Samantha Cosgrove: Top 5 tips I wish I would have had as a first-year graduate student

I am a first generation college student, meaning I am the first person in my family to go to college—let alone get an advanced degree. While this is something to be extremely proud of, it comes with its challenges. I had no idea what to expect during my undergraduate experience, and even less (if that’s possible) of an idea of what graduate school would be like. But I think the things I wish I could have known apply to anyone who enters academia for the first time. You will be nervous. You will take a misstep from time to time, but you will overcome as long as you stay focused. With that being said, here are my top 5 tips I wish I could have known as a first year graduate student:

1. Meet the faculty

As a first year, it is very appealing to stay in your far away from everyone office and get your work done—teaching and your own. Of course you will have to interact with the professors who teach your courses for the semester, but make sure you make your existence known in the department. This was something that I had a hard time doing as an invert MA, and something I struggle with as a still-invert PhD. But now is the time to meet with your professors outside of class (office hours are the perfect opportunity) and reach out to ones you don’t know yet.

2. Participate/volunteer in events

This tip goes along with the first—but on your game face and show up to events within the department/program. You may not be able to make all of them, but show up to as many as you can manage. It can be an opportunity to meet faculty and show that you are interested in having an impact and being involved with what is going on. This can turn into better networking. Anything with faculty or your peers is an instance to make connections for future research and general comradery.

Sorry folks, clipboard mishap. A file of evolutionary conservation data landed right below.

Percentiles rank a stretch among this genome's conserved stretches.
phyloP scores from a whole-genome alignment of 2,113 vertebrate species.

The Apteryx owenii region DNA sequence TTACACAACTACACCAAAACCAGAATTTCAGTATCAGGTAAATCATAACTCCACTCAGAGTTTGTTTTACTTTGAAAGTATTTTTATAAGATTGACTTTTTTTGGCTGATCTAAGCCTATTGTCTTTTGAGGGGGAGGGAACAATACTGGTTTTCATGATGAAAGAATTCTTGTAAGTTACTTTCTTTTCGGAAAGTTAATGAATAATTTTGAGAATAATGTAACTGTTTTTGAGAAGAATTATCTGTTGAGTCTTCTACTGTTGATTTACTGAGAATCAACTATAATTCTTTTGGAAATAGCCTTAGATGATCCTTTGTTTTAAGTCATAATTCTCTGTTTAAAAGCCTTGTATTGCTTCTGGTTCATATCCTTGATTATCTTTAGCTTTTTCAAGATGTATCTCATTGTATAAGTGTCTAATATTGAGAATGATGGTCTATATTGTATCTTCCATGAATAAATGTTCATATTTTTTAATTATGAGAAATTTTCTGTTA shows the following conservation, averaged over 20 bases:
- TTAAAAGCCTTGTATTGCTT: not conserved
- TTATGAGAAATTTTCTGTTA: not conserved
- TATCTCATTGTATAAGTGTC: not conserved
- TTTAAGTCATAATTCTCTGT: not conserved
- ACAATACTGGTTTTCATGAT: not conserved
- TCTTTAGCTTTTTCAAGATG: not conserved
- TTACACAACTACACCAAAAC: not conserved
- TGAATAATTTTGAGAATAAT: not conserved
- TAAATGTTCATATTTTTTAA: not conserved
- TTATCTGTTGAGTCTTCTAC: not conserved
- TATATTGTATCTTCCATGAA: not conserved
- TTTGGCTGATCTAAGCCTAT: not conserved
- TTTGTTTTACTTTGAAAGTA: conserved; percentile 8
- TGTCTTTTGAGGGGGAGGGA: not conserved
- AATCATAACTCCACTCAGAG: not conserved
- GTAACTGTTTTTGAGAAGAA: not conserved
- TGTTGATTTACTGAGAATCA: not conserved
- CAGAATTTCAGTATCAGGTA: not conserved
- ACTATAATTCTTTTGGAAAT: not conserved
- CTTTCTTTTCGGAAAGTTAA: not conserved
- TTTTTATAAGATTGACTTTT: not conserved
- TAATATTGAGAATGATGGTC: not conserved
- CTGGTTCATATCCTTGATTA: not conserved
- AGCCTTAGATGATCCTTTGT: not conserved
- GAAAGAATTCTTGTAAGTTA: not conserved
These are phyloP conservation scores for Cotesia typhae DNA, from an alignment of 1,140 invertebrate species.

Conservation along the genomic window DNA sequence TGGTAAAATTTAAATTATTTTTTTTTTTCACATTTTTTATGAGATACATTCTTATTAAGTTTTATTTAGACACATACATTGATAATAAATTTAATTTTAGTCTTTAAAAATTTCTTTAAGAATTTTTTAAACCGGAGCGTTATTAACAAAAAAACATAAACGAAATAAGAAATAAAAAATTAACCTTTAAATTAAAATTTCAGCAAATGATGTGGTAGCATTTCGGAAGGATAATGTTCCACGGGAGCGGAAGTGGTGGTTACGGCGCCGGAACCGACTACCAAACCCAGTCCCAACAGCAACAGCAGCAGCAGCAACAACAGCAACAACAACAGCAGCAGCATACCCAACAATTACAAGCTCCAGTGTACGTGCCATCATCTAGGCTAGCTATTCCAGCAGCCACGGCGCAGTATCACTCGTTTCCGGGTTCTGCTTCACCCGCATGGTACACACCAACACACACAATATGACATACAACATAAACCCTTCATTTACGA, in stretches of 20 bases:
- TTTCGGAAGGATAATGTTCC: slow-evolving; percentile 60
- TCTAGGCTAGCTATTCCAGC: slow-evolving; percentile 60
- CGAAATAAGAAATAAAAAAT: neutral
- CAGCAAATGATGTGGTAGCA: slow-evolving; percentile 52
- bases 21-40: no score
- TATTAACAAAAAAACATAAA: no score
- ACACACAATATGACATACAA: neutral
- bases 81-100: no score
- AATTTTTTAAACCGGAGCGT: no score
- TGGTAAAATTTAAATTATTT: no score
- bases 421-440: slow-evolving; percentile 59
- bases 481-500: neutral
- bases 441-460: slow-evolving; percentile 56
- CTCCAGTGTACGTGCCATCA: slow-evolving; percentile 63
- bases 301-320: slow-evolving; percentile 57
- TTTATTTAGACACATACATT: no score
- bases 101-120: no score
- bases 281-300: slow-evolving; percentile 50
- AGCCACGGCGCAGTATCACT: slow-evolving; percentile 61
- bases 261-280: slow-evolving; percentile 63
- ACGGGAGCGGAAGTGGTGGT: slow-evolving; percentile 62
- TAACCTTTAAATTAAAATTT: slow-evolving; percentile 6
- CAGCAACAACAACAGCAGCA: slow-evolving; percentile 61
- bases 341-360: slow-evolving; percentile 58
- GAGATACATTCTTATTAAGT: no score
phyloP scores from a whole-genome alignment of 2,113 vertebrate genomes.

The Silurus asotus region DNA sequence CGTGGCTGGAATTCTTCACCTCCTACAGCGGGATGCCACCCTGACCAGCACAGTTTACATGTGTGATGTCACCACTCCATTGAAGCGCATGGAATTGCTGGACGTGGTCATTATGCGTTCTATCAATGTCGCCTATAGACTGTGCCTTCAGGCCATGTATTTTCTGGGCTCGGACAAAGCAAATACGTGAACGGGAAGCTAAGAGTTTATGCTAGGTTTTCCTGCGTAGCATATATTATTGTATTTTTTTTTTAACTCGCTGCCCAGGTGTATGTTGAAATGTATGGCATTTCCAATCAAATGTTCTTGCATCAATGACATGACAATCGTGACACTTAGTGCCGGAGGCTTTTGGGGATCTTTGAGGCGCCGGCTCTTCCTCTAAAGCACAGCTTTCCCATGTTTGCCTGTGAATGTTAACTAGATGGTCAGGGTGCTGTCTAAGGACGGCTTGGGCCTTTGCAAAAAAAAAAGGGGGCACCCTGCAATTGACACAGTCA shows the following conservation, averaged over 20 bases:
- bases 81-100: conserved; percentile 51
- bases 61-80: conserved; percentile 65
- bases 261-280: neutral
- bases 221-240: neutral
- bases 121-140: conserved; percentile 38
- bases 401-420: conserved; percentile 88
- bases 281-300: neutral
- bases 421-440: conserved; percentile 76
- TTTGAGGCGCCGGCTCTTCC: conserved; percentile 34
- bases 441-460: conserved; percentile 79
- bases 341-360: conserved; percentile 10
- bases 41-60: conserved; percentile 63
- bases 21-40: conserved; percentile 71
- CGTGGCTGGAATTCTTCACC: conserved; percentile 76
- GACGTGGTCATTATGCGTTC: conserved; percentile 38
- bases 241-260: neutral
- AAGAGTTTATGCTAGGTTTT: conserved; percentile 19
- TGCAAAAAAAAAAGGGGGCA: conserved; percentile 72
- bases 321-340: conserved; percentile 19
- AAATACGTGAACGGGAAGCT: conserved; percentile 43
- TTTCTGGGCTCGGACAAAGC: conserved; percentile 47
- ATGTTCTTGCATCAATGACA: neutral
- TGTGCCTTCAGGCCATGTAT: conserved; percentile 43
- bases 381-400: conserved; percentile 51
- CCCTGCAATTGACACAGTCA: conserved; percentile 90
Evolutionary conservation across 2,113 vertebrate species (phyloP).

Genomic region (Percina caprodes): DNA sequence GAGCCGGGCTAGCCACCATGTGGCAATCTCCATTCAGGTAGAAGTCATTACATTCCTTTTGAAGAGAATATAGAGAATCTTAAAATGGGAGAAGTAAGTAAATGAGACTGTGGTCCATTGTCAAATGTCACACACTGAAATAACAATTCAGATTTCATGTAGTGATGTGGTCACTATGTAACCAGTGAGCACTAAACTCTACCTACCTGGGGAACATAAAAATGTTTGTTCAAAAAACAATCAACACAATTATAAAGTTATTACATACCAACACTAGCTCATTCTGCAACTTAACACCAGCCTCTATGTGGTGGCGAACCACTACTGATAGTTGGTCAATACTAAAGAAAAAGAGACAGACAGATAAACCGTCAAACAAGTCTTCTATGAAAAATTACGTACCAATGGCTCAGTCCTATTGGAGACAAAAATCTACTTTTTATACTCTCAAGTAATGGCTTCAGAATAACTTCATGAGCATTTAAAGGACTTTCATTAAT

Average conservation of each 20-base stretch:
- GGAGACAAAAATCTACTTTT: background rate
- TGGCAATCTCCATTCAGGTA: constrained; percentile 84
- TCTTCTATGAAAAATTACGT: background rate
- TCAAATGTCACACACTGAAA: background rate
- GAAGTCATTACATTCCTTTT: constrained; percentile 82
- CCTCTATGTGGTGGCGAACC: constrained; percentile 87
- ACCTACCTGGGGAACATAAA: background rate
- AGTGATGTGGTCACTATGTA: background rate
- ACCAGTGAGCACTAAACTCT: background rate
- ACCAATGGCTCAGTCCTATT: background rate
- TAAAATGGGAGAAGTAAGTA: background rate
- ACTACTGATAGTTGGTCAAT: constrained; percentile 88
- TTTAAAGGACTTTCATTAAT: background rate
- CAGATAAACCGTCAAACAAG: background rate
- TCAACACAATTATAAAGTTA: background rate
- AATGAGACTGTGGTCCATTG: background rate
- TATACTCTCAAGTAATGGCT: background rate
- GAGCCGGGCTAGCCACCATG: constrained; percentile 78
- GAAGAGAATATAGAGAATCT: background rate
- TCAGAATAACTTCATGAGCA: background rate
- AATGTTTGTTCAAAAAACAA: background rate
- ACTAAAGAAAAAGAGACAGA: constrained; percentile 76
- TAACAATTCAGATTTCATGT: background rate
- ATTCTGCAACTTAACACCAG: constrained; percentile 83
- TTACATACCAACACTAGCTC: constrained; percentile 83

3. Find your niche

This one will come with time. You’re going to take courses you are not particularly interested in. Find the ones that you like and exploit them. Read the optional material, ask for more, and figure out who does that type of research in the field/department. This is a short tip but an important one when it comes to writing research papers and finding your place in the field.

4. Manage your priorities

Most graduate students come in as a Graduate Teaching Assistant or later on a Research Assistant. There are other course releases you may end up taking on top of coursework. You may also have a family—a partner, children, pets, etc. You might even have another job on the weekends/after school. With all that being said, it is critically important to manage your priorities. Determine your schedule from the overall semester down to your daily goals. I used to give myself giant to-do lists and expected myself to be every part of my identity equally all in a day—a partner, a student, a teacher, and a family member all at once. At one point during my MA I had a second job on top of that. Eventually I realized that by trying to achieve everything all at once was leading me to complete nothing whole-heartedly. Figure out what is doable and do it.

5. Take time to breathe

Last but definitely not least, take time for yourself. The easiest fallback as a graduate student is to stay in your office/where ever you do work and never come out until the work is done (which you will realize, never is). Do not forget that you are a human being who needs to be taken care of just as much as your school work, students, or what ever else gets your attention. Even if it is as simple as taking a quick walk outside during a long day or spending a couple hours catching up on your favorite show, you need to relax.

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